Urban entomology research centre, The SC Johnson Institute of Insect Science for Family Health, provides information on using personal insect repellents to reassure health and safety-conscious consumers.
US-based manufacturer, SC Johnson Institute of Insect Science for Family Health, produces household cleaning products and products for home storage, air care, pest control and shoe care, as well as professional products.
Planning, preparation and protection
Entomologists from the SC Johnson Institute of Insect Science for Family Health are striving to increase awareness by providing transparent, scientific information on how to best use insect repellant sprays to protect your skin from insect bites.
Kelly Semrau, Senior Vice President of Global Corporate Affairs, Communication and Sustainability at SC Johnson, shared: “Using insect repellent regularly is the first line of defence from bug bites and the insects, like mosquitoes and ticks, that may carry serious diseases.”
Highlighting consumer preferences for customisable products, Semrau emphasised that SC Johnson is striving to meet these demands by finding the “right personal insect repellent to fit their activities”.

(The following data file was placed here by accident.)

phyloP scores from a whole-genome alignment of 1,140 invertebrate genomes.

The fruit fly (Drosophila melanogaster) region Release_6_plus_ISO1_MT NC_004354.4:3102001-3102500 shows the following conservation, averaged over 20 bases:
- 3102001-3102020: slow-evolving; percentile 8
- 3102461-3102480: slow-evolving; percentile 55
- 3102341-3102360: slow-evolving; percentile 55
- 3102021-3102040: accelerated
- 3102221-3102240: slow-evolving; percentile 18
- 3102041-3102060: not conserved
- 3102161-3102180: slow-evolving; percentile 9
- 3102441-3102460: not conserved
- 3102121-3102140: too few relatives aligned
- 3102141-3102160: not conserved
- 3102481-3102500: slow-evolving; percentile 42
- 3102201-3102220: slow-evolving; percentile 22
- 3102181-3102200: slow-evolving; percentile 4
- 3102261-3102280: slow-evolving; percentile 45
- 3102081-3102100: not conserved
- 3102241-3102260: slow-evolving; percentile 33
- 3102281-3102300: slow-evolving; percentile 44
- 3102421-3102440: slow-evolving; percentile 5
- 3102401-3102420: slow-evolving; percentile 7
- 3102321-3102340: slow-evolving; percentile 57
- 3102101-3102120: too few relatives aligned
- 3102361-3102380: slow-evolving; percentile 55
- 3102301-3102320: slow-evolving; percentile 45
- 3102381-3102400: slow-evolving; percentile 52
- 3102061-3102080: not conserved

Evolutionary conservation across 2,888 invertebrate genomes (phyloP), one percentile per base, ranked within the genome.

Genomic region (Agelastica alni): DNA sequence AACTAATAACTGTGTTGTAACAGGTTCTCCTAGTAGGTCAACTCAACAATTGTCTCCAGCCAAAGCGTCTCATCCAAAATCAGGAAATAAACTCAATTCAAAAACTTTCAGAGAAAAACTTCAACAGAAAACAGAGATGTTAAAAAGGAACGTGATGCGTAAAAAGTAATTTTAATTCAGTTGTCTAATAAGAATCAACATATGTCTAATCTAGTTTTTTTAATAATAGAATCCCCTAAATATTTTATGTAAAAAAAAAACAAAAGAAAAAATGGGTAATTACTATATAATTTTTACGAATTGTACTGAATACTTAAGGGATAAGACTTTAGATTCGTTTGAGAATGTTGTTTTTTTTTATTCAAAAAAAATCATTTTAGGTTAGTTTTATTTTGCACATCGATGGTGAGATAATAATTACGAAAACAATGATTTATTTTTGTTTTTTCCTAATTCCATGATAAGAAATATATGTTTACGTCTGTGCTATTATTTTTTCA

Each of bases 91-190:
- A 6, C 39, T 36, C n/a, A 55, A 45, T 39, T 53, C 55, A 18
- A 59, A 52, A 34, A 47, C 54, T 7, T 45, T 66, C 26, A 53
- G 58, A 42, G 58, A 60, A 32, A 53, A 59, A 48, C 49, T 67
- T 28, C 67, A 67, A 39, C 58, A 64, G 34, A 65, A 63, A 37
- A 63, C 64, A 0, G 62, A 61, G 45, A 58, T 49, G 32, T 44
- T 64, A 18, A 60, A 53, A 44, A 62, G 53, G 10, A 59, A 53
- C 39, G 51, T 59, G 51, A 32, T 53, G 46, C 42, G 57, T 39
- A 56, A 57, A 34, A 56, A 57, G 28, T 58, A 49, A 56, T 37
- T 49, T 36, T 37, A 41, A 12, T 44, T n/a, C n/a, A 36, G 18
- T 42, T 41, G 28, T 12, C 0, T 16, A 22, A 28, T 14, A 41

Personal insect repellents cross multiple industries, including the personal body care, health care and pest control sectors. As a result of its prevalence and popularity, there are a number of common consumer concerns that may prevent them from using these aerosol sprays, lotions and creams.
Aerosol insect repellents contain active ingredients. The most popular active ingredients used are DEET and Picaridin, yet despite the familiarity with these ingredients, consumers are worried that these chemicals may be unsafe and/or unsupported by scientific evidence.
SC Johnson confirms that these actives, which have been present in the marketplace for over 70 years, have been evaluated for both safety and efficacy, along with gaining regulatory approval.
These active ingredient-based products repel, rather than kill, these insects by creating a vapour barrier on the skin’s surface. Labels and packaging form a crucial part in building consumer trust and confidence by providing information on application and reapplication.
The level of active ingredients contained in the repellent product does not directly correlate to how protected the consumer is, but rather, how long the protection lasts.
SC Johnson opened the first-of-its-kind research facility in China in 2013, where its researchers engage in the scientific development and understanding of insects, looking at their biology, physiology and behaviour.
The Chinese Institute also tests pest control formulations and delivery systems to learn more about effective methods of protective treatment and the diseases that insects such as ticks and mosquitoes may carry.